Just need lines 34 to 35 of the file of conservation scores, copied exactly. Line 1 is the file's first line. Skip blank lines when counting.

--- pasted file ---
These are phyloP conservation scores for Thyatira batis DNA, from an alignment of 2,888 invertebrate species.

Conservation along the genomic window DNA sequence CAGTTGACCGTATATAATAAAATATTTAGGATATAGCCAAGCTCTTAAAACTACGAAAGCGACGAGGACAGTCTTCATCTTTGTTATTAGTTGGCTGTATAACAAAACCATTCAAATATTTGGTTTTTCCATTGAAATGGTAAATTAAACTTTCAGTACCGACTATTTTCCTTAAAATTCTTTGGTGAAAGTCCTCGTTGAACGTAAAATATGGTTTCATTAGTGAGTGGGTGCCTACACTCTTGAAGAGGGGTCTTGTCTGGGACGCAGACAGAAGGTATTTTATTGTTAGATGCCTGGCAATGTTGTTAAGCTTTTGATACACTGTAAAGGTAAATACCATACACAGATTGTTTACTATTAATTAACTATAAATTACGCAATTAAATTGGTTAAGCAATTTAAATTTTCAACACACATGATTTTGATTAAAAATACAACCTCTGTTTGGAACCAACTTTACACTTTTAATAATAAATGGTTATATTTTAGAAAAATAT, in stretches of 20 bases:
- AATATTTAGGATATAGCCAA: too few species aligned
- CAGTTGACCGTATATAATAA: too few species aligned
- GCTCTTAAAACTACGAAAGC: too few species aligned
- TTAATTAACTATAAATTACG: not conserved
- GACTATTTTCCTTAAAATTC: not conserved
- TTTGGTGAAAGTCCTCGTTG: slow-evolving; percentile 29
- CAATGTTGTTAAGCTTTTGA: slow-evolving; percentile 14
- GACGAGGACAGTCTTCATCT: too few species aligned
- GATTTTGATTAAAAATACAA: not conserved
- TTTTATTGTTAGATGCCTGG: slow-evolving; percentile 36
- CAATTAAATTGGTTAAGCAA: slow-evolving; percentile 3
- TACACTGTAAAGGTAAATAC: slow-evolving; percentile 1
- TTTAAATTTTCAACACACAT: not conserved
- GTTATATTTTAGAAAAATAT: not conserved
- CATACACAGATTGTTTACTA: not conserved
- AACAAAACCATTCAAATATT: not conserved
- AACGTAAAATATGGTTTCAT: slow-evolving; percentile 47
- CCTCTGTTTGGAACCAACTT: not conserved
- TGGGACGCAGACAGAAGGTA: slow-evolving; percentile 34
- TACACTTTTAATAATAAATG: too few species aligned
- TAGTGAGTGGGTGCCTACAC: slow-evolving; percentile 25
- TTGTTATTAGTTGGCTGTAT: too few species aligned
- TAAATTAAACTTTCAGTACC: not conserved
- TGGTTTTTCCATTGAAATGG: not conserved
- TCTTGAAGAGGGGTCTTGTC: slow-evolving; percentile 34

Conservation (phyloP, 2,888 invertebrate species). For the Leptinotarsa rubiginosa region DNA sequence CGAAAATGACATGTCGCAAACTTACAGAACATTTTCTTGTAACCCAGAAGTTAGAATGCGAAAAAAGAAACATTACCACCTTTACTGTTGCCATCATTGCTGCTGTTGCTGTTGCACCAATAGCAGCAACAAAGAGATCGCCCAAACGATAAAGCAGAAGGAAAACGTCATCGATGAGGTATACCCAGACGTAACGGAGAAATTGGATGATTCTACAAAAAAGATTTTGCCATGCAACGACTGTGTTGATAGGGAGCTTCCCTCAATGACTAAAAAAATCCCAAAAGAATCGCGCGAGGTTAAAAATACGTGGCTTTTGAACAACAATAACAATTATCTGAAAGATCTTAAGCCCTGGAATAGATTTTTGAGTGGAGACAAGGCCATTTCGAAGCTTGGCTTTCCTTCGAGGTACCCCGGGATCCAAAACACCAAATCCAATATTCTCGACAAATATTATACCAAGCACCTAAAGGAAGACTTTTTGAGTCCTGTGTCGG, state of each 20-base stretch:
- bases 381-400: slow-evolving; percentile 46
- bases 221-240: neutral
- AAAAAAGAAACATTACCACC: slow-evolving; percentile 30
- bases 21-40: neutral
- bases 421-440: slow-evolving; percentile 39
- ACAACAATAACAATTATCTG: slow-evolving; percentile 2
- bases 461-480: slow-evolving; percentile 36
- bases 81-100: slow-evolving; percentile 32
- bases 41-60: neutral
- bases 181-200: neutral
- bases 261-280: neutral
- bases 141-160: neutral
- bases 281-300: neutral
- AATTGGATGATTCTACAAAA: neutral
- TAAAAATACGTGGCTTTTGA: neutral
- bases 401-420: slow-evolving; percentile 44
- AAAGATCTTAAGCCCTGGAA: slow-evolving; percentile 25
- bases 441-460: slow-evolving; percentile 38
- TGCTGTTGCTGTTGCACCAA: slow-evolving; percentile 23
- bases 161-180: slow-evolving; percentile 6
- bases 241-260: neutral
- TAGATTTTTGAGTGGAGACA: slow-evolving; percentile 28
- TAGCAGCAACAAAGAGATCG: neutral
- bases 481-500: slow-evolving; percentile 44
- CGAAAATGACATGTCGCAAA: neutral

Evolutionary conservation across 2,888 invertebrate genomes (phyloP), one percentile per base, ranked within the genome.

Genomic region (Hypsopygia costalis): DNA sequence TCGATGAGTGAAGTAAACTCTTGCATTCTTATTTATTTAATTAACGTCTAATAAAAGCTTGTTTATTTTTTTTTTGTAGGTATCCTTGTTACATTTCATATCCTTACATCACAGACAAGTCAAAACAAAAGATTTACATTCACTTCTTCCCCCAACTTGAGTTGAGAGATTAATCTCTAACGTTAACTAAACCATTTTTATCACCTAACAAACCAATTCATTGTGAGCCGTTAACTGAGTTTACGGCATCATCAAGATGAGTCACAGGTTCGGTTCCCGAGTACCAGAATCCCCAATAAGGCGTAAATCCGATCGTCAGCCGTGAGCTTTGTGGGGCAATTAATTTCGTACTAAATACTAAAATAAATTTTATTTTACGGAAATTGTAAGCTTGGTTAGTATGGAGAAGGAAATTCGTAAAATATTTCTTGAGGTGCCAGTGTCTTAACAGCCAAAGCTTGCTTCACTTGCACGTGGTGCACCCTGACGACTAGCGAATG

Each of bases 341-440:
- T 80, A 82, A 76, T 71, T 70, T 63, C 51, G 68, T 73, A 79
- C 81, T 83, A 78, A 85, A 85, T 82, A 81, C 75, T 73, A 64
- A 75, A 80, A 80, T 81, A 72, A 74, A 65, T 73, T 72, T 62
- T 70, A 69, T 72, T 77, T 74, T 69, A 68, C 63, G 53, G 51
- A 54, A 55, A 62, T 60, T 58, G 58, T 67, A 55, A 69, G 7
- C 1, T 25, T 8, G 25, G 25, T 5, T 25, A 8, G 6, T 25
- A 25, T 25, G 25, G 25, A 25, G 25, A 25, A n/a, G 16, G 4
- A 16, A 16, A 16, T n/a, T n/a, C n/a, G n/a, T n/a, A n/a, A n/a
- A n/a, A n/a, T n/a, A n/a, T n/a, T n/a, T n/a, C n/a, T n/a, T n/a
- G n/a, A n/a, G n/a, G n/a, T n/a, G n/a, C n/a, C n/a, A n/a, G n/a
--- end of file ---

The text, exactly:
- ACAACAATAACAATTATCTG: slow-evolving; percentile 2
- bases 461-480: slow-evolving; percentile 36